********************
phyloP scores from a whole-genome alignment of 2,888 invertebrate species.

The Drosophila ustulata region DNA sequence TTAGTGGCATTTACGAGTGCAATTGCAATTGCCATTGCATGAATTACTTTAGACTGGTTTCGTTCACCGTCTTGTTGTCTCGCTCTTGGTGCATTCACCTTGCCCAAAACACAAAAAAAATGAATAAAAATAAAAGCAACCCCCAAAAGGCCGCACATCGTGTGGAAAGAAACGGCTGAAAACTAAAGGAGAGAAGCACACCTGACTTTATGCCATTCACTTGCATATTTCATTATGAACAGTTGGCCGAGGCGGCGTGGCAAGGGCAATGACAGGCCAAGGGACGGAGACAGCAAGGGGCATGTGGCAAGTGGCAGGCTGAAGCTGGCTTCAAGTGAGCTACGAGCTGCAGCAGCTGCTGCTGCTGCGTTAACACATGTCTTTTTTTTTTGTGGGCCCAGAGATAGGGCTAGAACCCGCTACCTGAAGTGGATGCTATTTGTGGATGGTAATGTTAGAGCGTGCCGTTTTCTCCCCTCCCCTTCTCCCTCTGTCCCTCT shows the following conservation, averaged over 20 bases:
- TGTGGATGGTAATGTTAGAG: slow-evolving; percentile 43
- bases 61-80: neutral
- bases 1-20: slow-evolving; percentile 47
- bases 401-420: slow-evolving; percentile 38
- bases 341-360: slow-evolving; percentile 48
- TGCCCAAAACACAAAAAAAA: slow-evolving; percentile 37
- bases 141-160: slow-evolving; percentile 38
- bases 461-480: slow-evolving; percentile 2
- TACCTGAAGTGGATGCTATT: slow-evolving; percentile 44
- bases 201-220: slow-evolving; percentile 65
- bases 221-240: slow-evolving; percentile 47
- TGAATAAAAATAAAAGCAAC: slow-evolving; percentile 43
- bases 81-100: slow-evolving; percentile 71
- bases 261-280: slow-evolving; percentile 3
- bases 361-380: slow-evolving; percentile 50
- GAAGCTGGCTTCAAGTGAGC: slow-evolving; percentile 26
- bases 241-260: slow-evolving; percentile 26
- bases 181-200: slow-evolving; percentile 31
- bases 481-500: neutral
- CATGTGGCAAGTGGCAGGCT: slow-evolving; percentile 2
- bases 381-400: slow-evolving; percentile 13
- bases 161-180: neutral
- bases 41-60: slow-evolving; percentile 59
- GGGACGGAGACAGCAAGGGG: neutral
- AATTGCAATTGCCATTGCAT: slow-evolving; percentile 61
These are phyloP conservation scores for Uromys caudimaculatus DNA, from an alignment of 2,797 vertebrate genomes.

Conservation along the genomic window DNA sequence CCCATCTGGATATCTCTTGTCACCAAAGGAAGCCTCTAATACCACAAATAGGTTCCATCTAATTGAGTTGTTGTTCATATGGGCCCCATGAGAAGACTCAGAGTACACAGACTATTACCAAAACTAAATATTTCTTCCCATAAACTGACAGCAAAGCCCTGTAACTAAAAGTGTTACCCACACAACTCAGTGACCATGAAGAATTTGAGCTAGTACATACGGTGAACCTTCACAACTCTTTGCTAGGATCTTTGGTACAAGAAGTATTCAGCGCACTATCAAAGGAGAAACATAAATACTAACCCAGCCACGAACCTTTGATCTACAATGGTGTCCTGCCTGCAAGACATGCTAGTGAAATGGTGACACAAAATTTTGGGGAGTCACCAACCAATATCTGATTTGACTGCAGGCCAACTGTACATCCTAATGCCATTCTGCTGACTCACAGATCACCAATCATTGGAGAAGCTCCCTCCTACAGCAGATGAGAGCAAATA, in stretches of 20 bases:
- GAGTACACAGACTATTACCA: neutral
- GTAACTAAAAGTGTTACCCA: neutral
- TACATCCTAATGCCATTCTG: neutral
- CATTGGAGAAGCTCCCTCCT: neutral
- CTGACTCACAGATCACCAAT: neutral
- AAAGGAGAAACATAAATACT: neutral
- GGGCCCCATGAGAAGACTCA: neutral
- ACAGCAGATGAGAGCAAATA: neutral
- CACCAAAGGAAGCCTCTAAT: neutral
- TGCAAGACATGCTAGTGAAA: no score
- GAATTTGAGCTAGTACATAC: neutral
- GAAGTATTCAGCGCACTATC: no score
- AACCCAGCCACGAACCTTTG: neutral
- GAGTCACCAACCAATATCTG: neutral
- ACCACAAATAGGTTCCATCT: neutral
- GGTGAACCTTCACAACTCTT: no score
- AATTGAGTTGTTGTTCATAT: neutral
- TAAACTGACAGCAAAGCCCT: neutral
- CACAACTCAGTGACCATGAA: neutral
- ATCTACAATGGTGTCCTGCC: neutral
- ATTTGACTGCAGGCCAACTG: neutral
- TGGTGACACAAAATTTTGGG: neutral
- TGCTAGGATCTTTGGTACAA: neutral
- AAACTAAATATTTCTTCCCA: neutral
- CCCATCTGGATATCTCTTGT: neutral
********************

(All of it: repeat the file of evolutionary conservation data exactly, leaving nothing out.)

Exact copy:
phyloP scores from a whole-genome alignment of 2,888 invertebrate species.

The Drosophila ustulata region DNA sequence TTAGTGGCATTTACGAGTGCAATTGCAATTGCCATTGCATGAATTACTTTAGACTGGTTTCGTTCACCGTCTTGTTGTCTCGCTCTTGGTGCATTCACCTTGCCCAAAACACAAAAAAAATGAATAAAAATAAAAGCAACCCCCAAAAGGCCGCACATCGTGTGGAAAGAAACGGCTGAAAACTAAAGGAGAGAAGCACACCTGACTTTATGCCATTCACTTGCATATTTCATTATGAACAGTTGGCCGAGGCGGCGTGGCAAGGGCAATGACAGGCCAAGGGACGGAGACAGCAAGGGGCATGTGGCAAGTGGCAGGCTGAAGCTGGCTTCAAGTGAGCTACGAGCTGCAGCAGCTGCTGCTGCTGCGTTAACACATGTCTTTTTTTTTTGTGGGCCCAGAGATAGGGCTAGAACCCGCTACCTGAAGTGGATGCTATTTGTGGATGGTAATGTTAGAGCGTGCCGTTTTCTCCCCTCCCCTTCTCCCTCTGTCCCTCT shows the following conservation, averaged over 20 bases:
- TGTGGATGGTAATGTTAGAG: slow-evolving; percentile 43
- bases 61-80: neutral
- bases 1-20: slow-evolving; percentile 47
- bases 401-420: slow-evolving; percentile 38
- bases 341-360: slow-evolving; percentile 48
- TGCCCAAAACACAAAAAAAA: slow-evolving; percentile 37
- bases 141-160: slow-evolving; percentile 38
- bases 461-480: slow-evolving; percentile 2
- TACCTGAAGTGGATGCTATT: slow-evolving; percentile 44
- bases 201-220: slow-evolving; percentile 65
- bases 221-240: slow-evolving; percentile 47
- TGAATAAAAATAAAAGCAAC: slow-evolving; percentile 43
- bases 81-100: slow-evolving; percentile 71
- bases 261-280: slow-evolving; percentile 3
- bases 361-380: slow-evolving; percentile 50
- GAAGCTGGCTTCAAGTGAGC: slow-evolving; percentile 26
- bases 241-260: slow-evolving; percentile 26
- bases 181-200: slow-evolving; percentile 31
- bases 481-500: neutral
- CATGTGGCAAGTGGCAGGCT: slow-evolving; percentile 2
- bases 381-400: slow-evolving; percentile 13
- bases 161-180: neutral
- bases 41-60: slow-evolving; percentile 59
- GGGACGGAGACAGCAAGGGG: neutral
- AATTGCAATTGCCATTGCAT: slow-evolving; percentile 61
These are phyloP conservation scores for Uromys caudimaculatus DNA, from an alignment of 2,797 vertebrate genomes.

Conservation along the genomic window DNA sequence CCCATCTGGATATCTCTTGTCACCAAAGGAAGCCTCTAATACCACAAATAGGTTCCATCTAATTGAGTTGTTGTTCATATGGGCCCCATGAGAAGACTCAGAGTACACAGACTATTACCAAAACTAAATATTTCTTCCCATAAACTGACAGCAAAGCCCTGTAACTAAAAGTGTTACCCACACAACTCAGTGACCATGAAGAATTTGAGCTAGTACATACGGTGAACCTTCACAACTCTTTGCTAGGATCTTTGGTACAAGAAGTATTCAGCGCACTATCAAAGGAGAAACATAAATACTAACCCAGCCACGAACCTTTGATCTACAATGGTGTCCTGCCTGCAAGACATGCTAGTGAAATGGTGACACAAAATTTTGGGGAGTCACCAACCAATATCTGATTTGACTGCAGGCCAACTGTACATCCTAATGCCATTCTGCTGACTCACAGATCACCAATCATTGGAGAAGCTCCCTCCTACAGCAGATGAGAGCAAATA, in stretches of 20 bases:
- GAGTACACAGACTATTACCA: neutral
- GTAACTAAAAGTGTTACCCA: neutral
- TACATCCTAATGCCATTCTG: neutral
- CATTGGAGAAGCTCCCTCCT: neutral
- CTGACTCACAGATCACCAAT: neutral
- AAAGGAGAAACATAAATACT: neutral
- GGGCCCCATGAGAAGACTCA: neutral
- ACAGCAGATGAGAGCAAATA: neutral
- CACCAAAGGAAGCCTCTAAT: neutral
- TGCAAGACATGCTAGTGAAA: no score
- GAATTTGAGCTAGTACATAC: neutral
- GAAGTATTCAGCGCACTATC: no score
- AACCCAGCCACGAACCTTTG: neutral
- GAGTCACCAACCAATATCTG: neutral
- ACCACAAATAGGTTCCATCT: neutral
- GGTGAACCTTCACAACTCTT: no score
- AATTGAGTTGTTGTTCATAT: neutral
- TAAACTGACAGCAAAGCCCT: neutral
- CACAACTCAGTGACCATGAA: neutral
- ATCTACAATGGTGTCCTGCC: neutral
- ATTTGACTGCAGGCCAACTG: neutral
- TGGTGACACAAAATTTTGGG: neutral
- TGCTAGGATCTTTGGTACAA: neutral
- AAACTAAATATTTCTTCCCA: neutral
- CCCATCTGGATATCTCTTGT: neutral